By Doris Kollie
In April and June of 2017, after being accepted as a HEAL Fellow, I was denied a US visa twice – preventing me from participating in HEAL’s Global Health Training. I felt so downhearted and thought that all was lost. In addition to my frustration, I would monitor the training activities via WhatsApp with more ill feelings. At the end of the training, I sat and thought to myself that the Global Health Training is the first step to all that it takes to becoming a HEAL fellow, I concluded that because I did not partake in it, my opportunity of truly becoming a HEAL fellow was ruined.
In early September 2017, I regained my hopes of being a part of the HEAL team when Dr. Aylin, my advisor, first visited me in Rivercess, Liberia. The day we met and talked was the best thing that ever happened to me. I felt loved, cared for and most of all I felt like a lost and found person. During one of our meetings, she told me that I still had chances of traveling to other countries other than the US for a HEAL-sponsored exchange program. Finally, this was confirmed by the HEAL Team with every detail to start planning for my exchange visit.
Preparing for my visit
As part of the preparation for my exchange visit, I was given a list of partner sites to choose where I wanted to visit. I read on each of the sites and got other opinions, then finally decided to have my visit to SEWA Rural in Gujarat, India. As I commenced writing my application and objectives, I knew how far I had to travel, but all I wanted to see was the differences and similarities in health care in another part of the world. I was excited to compare the rural areas in India with that of Liberia.
Finally, I made it to SEWA Rural – Gujarat state, Bharuch district. Though the plane ride was a long and tiring one, it was a great experience which I never had in my life. More to that, I was fortunate to see beautiful airports and other countries that were transit points.
Activities in SEWA Rural Hospital
During my visit with SEWA Rural, I had the opportunity to learn, do and see many things. As I entered the hospital wards, I was thrilled to see a sense of oneness among staff. At my site in Last Mile Health, we are one happy family and our culture code says, “we are in it together.” On the other hand, I saw the inflow of patients from outpatient to inpatient who were given treatment free of cost. After the orientation, I sat in the pediatric clinic with my co-fellow, Rachel Lusk and other doctors and nurses. As I sat watching the doctor screen the kids, I discovered that the majority of the babies that I saw were not wearing diapers. Curious to know, I asked why, and I was told that they could not afford the cost of diapers. I felt sad, to learn about a situation that was very similar in my county, only that instead of carrying the babies without diapers, the baby mom uses old clothes for diapers.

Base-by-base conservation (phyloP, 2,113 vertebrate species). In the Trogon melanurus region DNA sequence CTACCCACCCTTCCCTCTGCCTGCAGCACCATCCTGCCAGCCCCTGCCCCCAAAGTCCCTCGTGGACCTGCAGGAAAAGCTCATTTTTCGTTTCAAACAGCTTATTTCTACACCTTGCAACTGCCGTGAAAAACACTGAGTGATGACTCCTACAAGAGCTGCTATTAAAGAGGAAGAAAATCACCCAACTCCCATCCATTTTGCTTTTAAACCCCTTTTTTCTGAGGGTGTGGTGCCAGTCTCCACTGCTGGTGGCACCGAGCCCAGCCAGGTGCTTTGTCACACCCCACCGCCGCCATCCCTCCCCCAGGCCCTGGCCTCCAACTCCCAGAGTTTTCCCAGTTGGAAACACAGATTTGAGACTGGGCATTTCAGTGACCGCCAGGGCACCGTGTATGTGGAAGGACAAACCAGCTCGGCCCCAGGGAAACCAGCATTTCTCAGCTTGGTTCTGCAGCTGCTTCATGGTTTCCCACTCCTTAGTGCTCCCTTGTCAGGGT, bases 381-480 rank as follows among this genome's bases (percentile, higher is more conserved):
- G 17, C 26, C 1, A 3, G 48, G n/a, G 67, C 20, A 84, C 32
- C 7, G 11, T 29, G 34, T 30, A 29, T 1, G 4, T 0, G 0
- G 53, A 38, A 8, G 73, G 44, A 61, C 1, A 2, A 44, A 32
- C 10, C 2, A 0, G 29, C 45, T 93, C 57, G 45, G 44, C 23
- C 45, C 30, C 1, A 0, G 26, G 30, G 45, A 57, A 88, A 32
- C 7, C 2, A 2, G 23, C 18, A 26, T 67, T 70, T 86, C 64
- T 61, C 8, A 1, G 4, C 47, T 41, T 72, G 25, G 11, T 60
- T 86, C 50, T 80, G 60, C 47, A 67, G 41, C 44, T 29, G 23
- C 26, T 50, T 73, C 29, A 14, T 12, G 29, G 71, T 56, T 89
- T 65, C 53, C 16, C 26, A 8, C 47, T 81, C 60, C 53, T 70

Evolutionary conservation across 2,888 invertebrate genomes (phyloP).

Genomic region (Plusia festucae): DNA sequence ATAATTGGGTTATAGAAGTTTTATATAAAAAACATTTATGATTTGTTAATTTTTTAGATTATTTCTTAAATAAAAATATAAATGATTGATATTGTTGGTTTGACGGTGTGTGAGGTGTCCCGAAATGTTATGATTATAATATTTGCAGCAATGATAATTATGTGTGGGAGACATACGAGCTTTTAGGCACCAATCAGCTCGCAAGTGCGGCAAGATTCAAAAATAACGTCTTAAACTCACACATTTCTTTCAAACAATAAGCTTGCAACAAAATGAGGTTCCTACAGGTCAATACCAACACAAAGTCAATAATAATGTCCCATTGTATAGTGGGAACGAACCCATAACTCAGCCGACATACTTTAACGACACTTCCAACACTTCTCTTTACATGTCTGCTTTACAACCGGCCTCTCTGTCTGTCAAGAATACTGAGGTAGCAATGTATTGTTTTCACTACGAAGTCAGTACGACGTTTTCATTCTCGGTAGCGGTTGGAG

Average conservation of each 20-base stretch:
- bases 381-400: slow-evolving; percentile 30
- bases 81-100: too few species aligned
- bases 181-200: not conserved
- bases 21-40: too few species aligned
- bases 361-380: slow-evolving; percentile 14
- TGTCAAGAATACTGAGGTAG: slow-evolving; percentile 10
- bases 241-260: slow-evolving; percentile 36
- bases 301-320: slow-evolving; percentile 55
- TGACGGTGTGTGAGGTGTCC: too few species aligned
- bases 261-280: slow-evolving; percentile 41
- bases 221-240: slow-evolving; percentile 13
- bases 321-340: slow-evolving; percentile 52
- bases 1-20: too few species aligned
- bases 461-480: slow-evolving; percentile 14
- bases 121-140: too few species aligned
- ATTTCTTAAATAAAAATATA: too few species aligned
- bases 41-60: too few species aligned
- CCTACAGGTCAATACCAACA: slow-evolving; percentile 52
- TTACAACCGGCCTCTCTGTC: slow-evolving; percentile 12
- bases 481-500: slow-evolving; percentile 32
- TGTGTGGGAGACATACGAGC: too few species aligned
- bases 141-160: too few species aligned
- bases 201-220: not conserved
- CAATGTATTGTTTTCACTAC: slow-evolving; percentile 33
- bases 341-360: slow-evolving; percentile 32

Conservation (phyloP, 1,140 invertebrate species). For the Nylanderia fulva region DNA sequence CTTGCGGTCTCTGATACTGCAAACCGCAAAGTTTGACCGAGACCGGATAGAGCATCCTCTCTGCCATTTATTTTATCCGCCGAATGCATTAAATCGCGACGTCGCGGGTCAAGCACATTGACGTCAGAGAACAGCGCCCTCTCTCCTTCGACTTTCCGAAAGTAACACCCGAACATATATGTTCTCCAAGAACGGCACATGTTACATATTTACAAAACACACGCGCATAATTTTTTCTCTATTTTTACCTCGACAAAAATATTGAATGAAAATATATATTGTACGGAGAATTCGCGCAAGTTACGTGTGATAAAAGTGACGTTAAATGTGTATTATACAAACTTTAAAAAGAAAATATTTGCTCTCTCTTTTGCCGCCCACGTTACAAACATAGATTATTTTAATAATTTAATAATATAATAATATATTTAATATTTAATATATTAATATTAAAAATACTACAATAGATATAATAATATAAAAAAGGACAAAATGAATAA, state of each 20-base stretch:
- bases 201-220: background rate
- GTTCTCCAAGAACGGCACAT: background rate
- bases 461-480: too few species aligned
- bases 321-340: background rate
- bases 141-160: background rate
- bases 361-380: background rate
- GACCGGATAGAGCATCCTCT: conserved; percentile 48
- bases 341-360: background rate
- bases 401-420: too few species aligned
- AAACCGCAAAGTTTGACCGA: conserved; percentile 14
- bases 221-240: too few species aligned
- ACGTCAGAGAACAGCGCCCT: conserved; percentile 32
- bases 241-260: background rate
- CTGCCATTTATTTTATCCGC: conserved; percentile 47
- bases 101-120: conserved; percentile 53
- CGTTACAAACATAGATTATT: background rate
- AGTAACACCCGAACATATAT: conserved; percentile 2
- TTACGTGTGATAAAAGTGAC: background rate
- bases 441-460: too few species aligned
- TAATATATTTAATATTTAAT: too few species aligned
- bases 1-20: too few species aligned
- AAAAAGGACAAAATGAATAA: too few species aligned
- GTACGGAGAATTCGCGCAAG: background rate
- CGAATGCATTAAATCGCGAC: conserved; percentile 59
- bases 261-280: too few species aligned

Visits to the Communities
During my two weeks stay, I was privileged to visit all the project sites of SEWA Rural, especially the Community Health Project. Like my current work with Last Mile Health, a mobile phone is provided to all frontline health workers to improve maternal and child health services in the tribal areas of Gujarat. I watched community health worker use the mobile application (ImTecho) to do pregnant woman visits, follow up visits on discharged babies from the Intensive Care Unit, mother and neonatal follow up. Another exciting moment for me was the visit to the Eye Camp. Like outreach activities that we conduct in Liberia, the Eye Camp is an eye outreach campaign that SEWA Rural carries out to assess identify, treat and schedule people with eye condition for surgery.
More to that, I was fortunate to visit other projects undertaken by SEWA Rural, strongly indicating that it does not only seek the health needs of the people. In addition to the community health services provided by SEWA Rural to curtail maternal mortality, child death and promote healthy habits , I was very pleased to see women empowerment projects, vocational training center for school dropout boys, menstrual hygiene project for school dropout girls, adolescent programs in schools and communities and most importantly a center for less fortunate kids (ages 3-6yrs) for basic learning and nutritional program.
India being a very populated country with millions of people, in terms of development, I saw beautiful airports, good road connectivity some good schools and even beautiful homes. Amid all of these beautiful things, I saw a high rate of poverty. I learned that most of the families do labor jobs as a source of income that is not even enough for sustainability. During my visit, I saw the homes of poor families like that of Liberia that are built with sticks and dirt. Moreover, I saw some homes that were like refugee camps, which brought sorrow to me.
My visits to these places taught me great lessons that SEWA Rural is not only seeking the health needs of the less privileged but going beyond to give holistic care and this is one key take away. One good driving force for me as I do my work is moral imagination. In Liberia, I always share with people that saving lives in remote communities is a pride for me and I see it as a noble service that I render whether it rains or shines. I feel that walking for hours to take health to the communities is a huge accomplishment for me. My visit to SEWA Rural and the numerous project sites made me to realize that we are all gearing toward a single goal. It may be done in different ways by different people and different places, equitable access to health is our goal. Whether in Liberia, India or the whole world at large, let us fight for justice in health.